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Robert J. Triffin v. Apollo Group

March 1, 2012

ROBERT J. TRIFFIN, PLAINTIFF-APPELLANT,
v.
APOLLO GROUP, INC., DEFENDANT-RESPONDENT, AND JENNIFER HARRIS, DEFENDANT.



On appeal from the Superior Court of New Jersey, Law Division, Special Civil Part, Essex County, Docket No. DC-17289-10.

Per curiam.

NOT FOR PUBLICATION WITHOUT THE APPROVAL OF THE APPELLATE DIVISION

Argued December 7, 2011

Before Judges Axelrad and strer.

Plaintiff Robert Triffin appeals from the trial court's order granting the cross-motion for summary judgment of defendant Apollo Group Inc. (Apollo). Plaintiff sued to recover on a dishonored check that Apollo issued to the order of co-defendant Jennifer Harris. The trial court found that the check bore evidence of forgery or alteration that defeated any claim by plaintiff to be a holder in due course. We reverse.

I.

It is undisputed that Apollo issued check number 3620309 in the amount of $2,366, to the order of Harris, dated October 20, 2008, and drawn on its account at Wells Fargo Bank in Phoenix, Arizona. One Stop Mt. Holly (One Stop), apparently a licensed check casher, presented it for payment, but the check was dishonored on October 31, 2008. Through a written agreement of April 28, 2010, One Stop, by its general manager, Jo Anne Barlieb, assigned all its rights in this check to plaintiff.

Plaintiff attached a copy of the "Assignment Agreement" to his complaint, which included certain warranties of the seller. Although preceded by language prescribed by Rule 1:4-4(b), seller stated "to the best of its knowledge" that it cashed the check for Harris herself. "Seller gave value for the referenced check by cashing it for the payees who [are] identified on the referenced checks." However, One Stop further certified, without the "best of its knowledge" qualifier, that "at the time it cashed the referenced checks," One Stop "had no notice of any defense or claims in recoupment," no notice that the check was "overdue or had been dishonored," and the check "did not bear any evidence of forgery or alteration" and was "neither irregular nor incomplete as to call into question [its] authenticity."*fn1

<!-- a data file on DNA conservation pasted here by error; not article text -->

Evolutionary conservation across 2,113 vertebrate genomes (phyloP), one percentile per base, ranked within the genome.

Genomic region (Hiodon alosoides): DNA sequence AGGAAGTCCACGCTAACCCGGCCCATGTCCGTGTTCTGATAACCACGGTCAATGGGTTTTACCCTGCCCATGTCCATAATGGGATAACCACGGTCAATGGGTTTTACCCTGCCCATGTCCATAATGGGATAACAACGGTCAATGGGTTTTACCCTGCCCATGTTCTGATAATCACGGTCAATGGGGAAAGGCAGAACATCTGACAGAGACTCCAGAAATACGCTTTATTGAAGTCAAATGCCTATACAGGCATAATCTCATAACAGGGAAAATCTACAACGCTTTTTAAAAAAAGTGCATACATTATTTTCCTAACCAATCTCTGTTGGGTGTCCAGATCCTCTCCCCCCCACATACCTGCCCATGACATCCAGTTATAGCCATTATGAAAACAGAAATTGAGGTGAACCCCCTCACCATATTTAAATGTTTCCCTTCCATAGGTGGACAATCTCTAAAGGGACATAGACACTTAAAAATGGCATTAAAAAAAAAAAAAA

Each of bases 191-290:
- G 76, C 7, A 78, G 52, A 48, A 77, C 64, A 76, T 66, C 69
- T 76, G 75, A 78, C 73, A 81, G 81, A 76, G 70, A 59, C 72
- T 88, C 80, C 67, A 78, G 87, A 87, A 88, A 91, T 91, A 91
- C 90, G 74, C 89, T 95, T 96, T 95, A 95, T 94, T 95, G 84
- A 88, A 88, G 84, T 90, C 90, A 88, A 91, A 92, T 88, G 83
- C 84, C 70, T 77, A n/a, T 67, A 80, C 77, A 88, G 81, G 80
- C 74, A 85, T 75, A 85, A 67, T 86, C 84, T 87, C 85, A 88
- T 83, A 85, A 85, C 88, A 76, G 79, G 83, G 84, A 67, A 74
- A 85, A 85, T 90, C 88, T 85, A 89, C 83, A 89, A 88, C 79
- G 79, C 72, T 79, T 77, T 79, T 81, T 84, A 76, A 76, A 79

Also undisputed are aspects of the appearance of the instrument that plaintiff purchased, which are evident from the copy attached to plaintiff's complaint. On the face of the check, Apollo is described as a subsidiary of the University of Phoenix, Inc. Harris's name appears on the "to the order of" line along with a seven digit number. A New Jersey address is listed under her name. There is no memo line indicating the purpose of the $2,366 payment. Next to the pre-printed "DATE" is the insertion "20-OCT-08," but to the left, stamped at angle is the date, "OCT 28 2008" apparently reflecting a stage in the processing of the check. Next to drawer's signature, which appears to be Joseph L. D'Amico, is another stamp which is partly illegible. Lastly, in large block letters, stamped on the left side of the check appear the words, "RETURN REASON - S" and "REFER TO MAKER."

What appears to be Jennifer Harris's signature is found on the first line of the endorsement area on the back of the check directly below the pre-printed words "ENDORSE CHECK HERE" and to the right of an "X." "Jennifer" is written in cursive, with most letters identifiable. "Harris" is stylistically written with a prominent "H" which is extended into a sweeping, generally horizontal line to the right, in place of the letters "arris."

On the next pre-printed line appears another signature, which is illegible. It appears to have another hand-written mark or letter superimposed on it, creating the appearance of two horizontal lines, but it is unclear whether they are flourishes that are part of the signature, or at least one is a cross-out. To the right of that signature, on the same line, is what appears to be a cursive "H," somewhat similar in appearance to the "H" on the first line.

To the right of the single "H" are the initials "JH" in block letters. The block letter "H" bears some resemblance to the cursive "H" in "Harris" on the line above. The crossbars in both the cursive "H" and the block letter "H" begin in the lower right of the letter and proceed on an angle up to the left, as opposed to crossing at the same point on both vertical lines.